Choule J. Sonu


Collective movements of sediment occur in the form of sand waves m the nearshore zone and affect beach topography to a significant extent. Bar-type sand waves move only in the onshore direction and account for various accretive profiles on the subaerial beach. When the beach is eroded, these sand waves are simply disintegrated on the subaerial beach, instead of migrating back in the form of sand waves. These characteristics of bar-type sand waves help explain dynamic behavior of beach profiles with respect to profile configuration, sediment storage, and beach width. Cusp-type sand waves are considered to be a product of interaction between longshore currents and an erodible bed. Their presence causes variability in beach profiles along the shore between those containing a prominent bar and those without a bar. Migration of these sand waves may well produce pulsational transfer of material along the shore.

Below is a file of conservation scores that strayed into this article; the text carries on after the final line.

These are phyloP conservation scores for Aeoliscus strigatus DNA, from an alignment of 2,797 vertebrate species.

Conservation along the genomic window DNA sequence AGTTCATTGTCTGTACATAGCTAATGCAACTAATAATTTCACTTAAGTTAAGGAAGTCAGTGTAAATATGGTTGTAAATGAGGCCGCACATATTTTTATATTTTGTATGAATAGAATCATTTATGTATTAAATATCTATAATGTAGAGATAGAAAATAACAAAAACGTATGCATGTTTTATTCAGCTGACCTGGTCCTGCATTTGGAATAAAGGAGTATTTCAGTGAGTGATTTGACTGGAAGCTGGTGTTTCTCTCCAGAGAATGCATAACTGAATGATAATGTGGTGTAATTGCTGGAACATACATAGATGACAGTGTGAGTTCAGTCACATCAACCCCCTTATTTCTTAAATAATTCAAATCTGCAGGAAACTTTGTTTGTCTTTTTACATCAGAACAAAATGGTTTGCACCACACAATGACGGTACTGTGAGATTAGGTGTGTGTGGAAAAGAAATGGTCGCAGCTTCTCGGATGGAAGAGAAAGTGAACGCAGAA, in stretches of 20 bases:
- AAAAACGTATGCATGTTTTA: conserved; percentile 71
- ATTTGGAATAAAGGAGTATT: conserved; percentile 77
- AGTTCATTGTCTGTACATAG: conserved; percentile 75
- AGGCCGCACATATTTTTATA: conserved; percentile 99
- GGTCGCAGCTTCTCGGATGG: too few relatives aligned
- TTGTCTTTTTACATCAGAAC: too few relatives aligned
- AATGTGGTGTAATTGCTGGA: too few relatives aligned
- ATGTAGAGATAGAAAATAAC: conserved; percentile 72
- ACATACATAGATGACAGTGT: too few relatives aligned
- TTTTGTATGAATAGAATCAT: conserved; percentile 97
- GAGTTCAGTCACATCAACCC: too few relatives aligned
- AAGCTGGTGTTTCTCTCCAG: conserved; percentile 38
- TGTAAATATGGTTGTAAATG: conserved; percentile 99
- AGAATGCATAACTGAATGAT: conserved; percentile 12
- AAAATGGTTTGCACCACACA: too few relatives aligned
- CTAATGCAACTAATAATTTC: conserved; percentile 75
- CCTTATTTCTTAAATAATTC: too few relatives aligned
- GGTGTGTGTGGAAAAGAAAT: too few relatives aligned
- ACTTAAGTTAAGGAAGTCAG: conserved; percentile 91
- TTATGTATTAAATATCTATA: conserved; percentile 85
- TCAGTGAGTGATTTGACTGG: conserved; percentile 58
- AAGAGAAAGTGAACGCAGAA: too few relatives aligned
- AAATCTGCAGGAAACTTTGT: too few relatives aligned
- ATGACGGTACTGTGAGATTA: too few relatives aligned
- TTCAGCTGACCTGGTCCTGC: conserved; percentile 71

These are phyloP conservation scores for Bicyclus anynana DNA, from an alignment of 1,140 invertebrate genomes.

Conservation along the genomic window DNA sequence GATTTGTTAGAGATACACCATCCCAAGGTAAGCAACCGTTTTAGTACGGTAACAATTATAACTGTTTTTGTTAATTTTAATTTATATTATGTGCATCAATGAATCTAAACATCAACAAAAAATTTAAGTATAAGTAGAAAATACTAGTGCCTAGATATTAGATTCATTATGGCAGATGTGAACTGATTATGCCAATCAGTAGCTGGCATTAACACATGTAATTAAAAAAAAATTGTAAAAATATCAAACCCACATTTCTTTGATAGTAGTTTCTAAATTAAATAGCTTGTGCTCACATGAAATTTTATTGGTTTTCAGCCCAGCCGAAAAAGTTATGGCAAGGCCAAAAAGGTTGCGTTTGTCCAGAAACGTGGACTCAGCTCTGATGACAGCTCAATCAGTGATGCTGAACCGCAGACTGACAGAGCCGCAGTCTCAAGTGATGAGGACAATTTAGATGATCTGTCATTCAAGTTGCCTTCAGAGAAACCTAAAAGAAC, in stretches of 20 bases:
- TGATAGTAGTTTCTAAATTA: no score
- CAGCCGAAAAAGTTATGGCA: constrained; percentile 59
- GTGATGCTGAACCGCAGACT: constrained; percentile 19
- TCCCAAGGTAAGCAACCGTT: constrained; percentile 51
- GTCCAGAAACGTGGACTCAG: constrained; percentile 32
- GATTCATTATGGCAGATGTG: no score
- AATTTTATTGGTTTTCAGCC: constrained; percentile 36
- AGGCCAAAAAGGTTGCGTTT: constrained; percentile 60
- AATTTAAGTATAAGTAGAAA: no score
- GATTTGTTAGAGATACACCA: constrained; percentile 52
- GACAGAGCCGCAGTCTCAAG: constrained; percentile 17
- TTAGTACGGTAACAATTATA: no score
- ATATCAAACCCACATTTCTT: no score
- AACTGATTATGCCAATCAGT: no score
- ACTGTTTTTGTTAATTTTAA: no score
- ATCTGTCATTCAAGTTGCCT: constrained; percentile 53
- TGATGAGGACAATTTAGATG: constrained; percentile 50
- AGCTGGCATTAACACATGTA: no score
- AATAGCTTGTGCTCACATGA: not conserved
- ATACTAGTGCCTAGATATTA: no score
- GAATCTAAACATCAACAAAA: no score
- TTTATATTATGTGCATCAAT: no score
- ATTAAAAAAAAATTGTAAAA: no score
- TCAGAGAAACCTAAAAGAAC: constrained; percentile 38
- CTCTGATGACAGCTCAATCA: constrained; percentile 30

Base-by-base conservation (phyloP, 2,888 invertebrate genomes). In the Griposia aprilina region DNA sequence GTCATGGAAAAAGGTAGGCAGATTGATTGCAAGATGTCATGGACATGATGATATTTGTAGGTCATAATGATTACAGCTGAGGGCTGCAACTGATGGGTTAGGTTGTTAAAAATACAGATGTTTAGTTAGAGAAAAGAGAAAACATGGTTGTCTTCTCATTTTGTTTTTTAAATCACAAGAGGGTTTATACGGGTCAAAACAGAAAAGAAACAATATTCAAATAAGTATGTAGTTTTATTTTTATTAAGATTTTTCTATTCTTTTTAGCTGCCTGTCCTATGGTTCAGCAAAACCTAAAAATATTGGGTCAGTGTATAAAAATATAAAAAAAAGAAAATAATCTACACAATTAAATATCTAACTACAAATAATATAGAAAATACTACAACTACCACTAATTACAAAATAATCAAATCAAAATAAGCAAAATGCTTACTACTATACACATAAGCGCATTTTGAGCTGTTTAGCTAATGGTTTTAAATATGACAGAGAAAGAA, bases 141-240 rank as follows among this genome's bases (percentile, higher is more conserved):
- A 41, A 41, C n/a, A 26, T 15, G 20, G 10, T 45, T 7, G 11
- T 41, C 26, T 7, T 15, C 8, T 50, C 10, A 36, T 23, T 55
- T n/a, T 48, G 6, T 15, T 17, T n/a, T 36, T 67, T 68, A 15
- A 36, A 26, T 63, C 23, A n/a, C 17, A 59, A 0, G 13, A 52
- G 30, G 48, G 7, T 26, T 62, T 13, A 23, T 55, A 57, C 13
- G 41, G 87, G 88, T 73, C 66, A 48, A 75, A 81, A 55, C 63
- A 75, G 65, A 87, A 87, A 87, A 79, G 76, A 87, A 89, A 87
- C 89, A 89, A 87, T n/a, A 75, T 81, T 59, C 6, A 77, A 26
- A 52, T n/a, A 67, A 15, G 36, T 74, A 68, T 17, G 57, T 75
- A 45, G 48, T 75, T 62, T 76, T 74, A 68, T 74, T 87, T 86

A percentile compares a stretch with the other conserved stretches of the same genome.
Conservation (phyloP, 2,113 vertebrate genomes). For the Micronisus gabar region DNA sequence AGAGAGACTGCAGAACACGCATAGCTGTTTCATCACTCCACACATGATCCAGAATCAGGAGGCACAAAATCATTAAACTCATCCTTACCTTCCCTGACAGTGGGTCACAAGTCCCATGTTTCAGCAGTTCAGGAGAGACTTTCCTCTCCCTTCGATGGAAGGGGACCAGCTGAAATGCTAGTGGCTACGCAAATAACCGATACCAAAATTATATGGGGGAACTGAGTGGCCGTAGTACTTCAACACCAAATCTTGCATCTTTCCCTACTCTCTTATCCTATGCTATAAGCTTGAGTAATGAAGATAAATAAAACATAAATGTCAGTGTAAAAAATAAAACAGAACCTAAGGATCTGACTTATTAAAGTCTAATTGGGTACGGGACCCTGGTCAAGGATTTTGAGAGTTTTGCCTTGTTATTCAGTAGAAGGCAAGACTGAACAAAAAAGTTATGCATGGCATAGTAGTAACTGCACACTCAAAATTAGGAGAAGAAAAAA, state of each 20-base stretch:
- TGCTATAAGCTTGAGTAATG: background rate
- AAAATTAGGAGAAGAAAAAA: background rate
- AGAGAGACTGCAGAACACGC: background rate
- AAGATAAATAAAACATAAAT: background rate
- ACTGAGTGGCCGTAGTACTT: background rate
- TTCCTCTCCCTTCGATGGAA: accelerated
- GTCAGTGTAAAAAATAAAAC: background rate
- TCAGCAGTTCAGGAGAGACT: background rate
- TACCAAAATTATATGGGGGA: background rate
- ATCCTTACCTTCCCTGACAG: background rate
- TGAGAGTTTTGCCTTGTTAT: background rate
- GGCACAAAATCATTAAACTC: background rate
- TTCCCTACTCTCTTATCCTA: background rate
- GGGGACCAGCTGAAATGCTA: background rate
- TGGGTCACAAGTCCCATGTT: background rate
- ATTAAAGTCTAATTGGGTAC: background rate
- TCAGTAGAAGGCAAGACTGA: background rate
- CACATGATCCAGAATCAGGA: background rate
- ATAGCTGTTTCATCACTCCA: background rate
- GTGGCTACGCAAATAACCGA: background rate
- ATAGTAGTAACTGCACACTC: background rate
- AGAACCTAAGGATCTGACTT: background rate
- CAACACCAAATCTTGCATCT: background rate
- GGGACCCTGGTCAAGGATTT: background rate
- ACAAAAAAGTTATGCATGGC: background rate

sediment transport; sand waves; collective movement of sediment

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